The Department of Defense employs an impressive number of people worldwide. There are, according to Pentagon sources, some 950,000 civilians working for DoD across a large number of jobs and missions.
That is in addition to the worldwide numbers of American troops serving in uniform on active duty, in the Guard, and in the Reserve.
If you are interested in a career in the Department of Defense but you don’t want to join the military, how do you proceed? DoD jobs are not limited to those that require military service. There is a very large pool of DoD civilian employees who make up the backbone of the DoD without ever wearing a uniform.
These employees are hired for a wide range of jobs from admin to processing classified materials. But where do people look to find jobs like these?
There are recruiting websites for every branch of military service. Army Recruiting, Air Force Recruiting, all branches of service are individually represented online to answer questions about becoming a military member, life in uniform, what it takes to join, etc.
How The DoD Civilian Careers Site Got Started
DoD planners realized they were having a difficult time competing for new hires. Social media and online networking is something that other job sites have mastered; in order to compete in today’s marketplace any DoD job board would have to meet job seekers where they are looking online.
Enter the DoDCivilianCareers.com site, intended to help job hunters find the specific DoD jobs and classifications they want. Job search options on the site include the ability to search by location (important because there are many overseas jobs as well as stateside).
Official sources say there are approximately 600 different job types offered within the Department of Defense; everything from aircraft maintenance to human resources professionals. If you seek a job with the DoD, this is a very good place to start searching.
Who Should Apply?
There are a wide range of jobs offered by DoD but the recruiting official site has a selection of in-demand positions that have included, but are not limited to:
- Cyber and Information Technology
- Financial Management
- Human Resources
- Health and Wellness
You can use the site’s Job Exploration Tool to search vacancies in your areas of expertise. It is important to understand that applying for any federal job is more involved than a typical resume and cover letter submission.
The website features a “Getting Started” screening that helps you to narrow down some basic initial job interests, and asks for your basic current education level and current job experiences. You can do all this without creating an account at the site and you are also able to browse jobs without account creation required.
It’s important to recognize that these screening functions can be a bit of a blunt tool–when using the site for the first time to write this article, we found that identifying as a job seeker looking for work in the arts or in public affairs, we were routed toward jobs in the Military Family Support section and the Recent Graduates section as well as Public Affairs and Arts.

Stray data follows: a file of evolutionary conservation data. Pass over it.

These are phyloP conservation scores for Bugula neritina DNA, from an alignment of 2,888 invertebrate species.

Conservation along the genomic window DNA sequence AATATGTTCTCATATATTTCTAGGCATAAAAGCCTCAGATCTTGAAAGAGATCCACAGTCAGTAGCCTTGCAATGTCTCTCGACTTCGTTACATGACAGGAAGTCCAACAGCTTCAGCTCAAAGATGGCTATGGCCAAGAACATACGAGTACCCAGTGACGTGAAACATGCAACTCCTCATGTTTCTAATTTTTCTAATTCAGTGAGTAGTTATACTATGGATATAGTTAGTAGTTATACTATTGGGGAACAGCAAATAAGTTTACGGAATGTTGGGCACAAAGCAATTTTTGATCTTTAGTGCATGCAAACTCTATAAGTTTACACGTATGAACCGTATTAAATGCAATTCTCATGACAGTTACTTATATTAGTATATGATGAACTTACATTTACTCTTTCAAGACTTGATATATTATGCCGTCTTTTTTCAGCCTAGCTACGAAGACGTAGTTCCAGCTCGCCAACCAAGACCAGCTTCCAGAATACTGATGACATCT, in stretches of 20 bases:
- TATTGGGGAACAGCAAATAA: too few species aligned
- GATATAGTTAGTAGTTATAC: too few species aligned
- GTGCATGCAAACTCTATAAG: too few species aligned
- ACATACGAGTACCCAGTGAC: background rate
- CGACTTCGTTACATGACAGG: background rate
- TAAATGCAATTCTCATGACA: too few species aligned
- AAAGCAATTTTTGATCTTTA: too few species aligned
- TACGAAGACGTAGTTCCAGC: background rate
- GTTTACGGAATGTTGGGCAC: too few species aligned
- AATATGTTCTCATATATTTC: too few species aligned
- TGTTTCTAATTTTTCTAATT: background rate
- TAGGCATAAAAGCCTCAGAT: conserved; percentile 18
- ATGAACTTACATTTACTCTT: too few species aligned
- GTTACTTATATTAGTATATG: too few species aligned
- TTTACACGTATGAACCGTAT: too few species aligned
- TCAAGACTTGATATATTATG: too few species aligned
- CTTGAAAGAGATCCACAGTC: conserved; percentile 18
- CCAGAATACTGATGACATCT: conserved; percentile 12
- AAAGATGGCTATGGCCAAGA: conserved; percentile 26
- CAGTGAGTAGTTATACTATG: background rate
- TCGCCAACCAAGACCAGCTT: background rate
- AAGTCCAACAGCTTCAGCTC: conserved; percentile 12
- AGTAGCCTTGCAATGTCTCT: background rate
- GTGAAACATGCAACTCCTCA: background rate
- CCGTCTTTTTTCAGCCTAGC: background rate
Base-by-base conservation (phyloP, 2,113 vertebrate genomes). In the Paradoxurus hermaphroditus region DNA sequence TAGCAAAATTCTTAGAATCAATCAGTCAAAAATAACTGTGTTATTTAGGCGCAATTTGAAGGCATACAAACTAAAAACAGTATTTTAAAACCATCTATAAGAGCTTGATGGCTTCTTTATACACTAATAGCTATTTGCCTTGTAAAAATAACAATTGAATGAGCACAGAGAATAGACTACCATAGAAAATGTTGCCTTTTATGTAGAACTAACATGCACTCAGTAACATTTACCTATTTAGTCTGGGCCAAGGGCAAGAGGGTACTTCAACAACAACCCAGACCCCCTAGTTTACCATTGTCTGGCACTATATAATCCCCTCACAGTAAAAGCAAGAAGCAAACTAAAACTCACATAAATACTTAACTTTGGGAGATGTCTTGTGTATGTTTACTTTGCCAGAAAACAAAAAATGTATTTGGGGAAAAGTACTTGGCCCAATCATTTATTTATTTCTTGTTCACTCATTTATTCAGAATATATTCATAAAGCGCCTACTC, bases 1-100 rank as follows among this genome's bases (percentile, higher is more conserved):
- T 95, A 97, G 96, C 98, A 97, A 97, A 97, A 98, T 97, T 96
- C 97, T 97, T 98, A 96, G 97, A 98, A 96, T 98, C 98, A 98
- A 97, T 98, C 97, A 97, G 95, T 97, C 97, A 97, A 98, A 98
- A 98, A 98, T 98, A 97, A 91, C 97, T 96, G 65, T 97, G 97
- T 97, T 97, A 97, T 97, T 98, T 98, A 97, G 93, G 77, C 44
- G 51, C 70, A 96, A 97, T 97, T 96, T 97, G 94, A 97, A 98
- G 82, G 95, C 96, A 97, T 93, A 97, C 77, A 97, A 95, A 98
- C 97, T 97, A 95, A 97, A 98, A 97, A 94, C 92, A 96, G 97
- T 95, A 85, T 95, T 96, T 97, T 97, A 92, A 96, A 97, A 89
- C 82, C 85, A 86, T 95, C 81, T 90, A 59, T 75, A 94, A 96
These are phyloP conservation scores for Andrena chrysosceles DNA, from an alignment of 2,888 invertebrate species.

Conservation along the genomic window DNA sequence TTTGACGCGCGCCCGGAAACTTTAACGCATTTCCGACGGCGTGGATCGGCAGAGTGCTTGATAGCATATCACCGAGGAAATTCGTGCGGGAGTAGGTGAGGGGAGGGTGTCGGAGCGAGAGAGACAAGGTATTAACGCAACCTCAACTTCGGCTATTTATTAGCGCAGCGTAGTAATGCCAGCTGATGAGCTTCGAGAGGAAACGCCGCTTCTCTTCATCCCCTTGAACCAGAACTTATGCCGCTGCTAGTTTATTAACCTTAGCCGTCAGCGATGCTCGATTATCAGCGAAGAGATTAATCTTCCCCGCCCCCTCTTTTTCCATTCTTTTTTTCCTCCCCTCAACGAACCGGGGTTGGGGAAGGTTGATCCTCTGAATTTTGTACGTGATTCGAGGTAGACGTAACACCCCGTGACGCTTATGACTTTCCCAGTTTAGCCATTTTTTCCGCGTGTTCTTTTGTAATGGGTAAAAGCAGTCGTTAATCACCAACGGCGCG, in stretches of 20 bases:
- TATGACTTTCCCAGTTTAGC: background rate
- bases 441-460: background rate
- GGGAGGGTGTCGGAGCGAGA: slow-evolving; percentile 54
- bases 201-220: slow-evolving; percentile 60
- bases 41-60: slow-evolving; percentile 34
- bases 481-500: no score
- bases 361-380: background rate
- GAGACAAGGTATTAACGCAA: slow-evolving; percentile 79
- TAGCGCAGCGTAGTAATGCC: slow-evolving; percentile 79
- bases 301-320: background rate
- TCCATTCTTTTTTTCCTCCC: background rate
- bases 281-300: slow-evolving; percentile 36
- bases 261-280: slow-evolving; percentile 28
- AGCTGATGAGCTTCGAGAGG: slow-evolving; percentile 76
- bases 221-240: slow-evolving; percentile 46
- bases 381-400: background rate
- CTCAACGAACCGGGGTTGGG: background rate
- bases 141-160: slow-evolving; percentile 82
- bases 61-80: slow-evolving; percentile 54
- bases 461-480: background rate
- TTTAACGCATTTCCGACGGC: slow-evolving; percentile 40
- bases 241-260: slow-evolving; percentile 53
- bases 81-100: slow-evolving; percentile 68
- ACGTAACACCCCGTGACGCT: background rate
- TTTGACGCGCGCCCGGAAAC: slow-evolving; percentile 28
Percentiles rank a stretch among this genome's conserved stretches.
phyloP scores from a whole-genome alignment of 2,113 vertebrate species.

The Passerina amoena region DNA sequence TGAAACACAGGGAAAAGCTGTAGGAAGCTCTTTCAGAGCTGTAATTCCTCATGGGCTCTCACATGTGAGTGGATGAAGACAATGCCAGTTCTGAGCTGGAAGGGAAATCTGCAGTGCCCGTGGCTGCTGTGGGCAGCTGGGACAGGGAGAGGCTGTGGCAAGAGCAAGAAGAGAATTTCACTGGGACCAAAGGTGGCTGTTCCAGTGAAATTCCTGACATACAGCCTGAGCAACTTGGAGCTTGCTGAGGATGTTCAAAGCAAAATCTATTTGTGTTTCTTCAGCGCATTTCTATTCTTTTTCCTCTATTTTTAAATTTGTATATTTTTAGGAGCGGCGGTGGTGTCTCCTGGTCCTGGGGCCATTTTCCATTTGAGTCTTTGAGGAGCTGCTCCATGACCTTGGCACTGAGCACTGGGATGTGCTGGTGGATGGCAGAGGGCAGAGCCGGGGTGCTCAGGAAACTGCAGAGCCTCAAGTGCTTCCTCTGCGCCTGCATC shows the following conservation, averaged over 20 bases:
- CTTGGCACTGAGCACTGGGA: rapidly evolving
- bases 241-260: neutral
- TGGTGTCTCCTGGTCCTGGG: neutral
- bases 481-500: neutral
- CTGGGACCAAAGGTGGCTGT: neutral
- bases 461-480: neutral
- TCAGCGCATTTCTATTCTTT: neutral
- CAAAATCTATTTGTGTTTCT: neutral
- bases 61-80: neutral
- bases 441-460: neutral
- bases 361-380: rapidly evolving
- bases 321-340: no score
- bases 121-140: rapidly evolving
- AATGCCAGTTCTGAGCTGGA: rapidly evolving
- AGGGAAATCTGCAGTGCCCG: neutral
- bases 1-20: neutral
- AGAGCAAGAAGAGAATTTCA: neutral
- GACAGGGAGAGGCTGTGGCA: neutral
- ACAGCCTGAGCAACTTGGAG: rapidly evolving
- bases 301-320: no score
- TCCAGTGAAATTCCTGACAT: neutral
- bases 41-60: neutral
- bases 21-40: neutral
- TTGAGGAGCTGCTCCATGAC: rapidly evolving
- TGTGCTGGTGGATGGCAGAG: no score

You may need to be more flexible in your searches to get where you need to go.
DoDCivilianCareers.com and USAJobs.com
When you are ready to apply, you will be required to create an account at the website to apply for any position. Be advised that account creation and job application procedures are handled by USAJobs.gov–the DoDCivilianJobs.com website acts as a portal to these jobs but at press time does not list civilian jobs directly at the site.
You read that correctly–when applying for jobs you will be using the USAJobs.gov interface.
Furthermore, when applying for the jobs, expect that your resume will be sent to the appropriate agency for review (USAJobs does not review your resume or participate in the hiring process) and this may take more time than you expect during the application process. Be prepared for a wait depending on the type of job you seek.
The website also features an interactive map that helps job seekers find positions based on geographic location, which can be handy if you only want to work near a specific military base or community.
When sitting down to use these resources for the first time, don’t expect to be able to complete a job application without having extensive information at your disposal to enter into the system including your most updated resume and copies of any credentials (including college degrees) that may be relevant to the application.
Read Job Posts Carefully
Screening procedures for federal jobs can be ruthless–if you don’t follow the instructions on the job listing to the letter, your application may not even be considered, which is why it is extremely important to carefully review the job posting.
What do we mean? For example, some federal jobs are not offered to the general public, but rather only to those who are already within the federal job system. In other cases, a federal job may be offered only to those who meet a very specific set of requirements. If you don’t meet that specific set of requirements but apply anyway you are likely not to be considered at all.
Federal job boards commonly encourage users NOT to submit the same resume again and again for federal jobs, but rather to customize each application with a new version of your resume that contains only the relevant information for the job requirements listed in the ad.
Joe Wallace is a 13-year veteran of the United States Air Force and a former reporter for Air Force Television News